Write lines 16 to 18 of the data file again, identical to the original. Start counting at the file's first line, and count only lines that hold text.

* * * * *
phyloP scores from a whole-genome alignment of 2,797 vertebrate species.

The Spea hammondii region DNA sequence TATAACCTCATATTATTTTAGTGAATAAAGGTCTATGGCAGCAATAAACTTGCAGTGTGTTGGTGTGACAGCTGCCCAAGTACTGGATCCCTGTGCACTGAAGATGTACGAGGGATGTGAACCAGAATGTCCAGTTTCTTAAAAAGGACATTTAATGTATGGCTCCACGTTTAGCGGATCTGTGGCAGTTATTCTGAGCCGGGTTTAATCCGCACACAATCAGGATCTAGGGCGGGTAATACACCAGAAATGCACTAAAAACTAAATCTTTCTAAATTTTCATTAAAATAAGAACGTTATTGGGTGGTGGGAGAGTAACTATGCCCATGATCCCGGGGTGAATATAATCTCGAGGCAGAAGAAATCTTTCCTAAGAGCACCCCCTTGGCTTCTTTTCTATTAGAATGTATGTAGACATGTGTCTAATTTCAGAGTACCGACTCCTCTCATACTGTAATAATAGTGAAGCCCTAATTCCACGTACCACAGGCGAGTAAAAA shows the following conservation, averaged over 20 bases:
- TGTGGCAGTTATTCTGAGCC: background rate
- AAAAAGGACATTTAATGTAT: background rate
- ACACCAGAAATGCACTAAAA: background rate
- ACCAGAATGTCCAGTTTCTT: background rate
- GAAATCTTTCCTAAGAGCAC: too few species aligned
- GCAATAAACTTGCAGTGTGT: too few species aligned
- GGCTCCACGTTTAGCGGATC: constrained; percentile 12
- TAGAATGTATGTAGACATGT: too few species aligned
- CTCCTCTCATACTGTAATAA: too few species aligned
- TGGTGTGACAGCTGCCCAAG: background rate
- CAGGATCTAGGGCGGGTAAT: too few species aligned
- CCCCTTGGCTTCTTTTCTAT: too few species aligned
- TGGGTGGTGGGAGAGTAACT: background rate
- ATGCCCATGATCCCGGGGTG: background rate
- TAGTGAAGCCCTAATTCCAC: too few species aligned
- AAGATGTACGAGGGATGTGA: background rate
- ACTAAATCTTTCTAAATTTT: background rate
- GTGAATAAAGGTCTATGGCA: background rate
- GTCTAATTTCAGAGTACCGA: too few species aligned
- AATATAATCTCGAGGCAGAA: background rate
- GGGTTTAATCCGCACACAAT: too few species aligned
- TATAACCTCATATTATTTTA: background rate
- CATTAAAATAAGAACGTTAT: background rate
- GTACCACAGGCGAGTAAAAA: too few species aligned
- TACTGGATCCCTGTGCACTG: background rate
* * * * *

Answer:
- ATGCCCATGATCCCGGGGTG: background rate
- TAGTGAAGCCCTAATTCCAC: too few species aligned
- AAGATGTACGAGGGATGTGA: background rate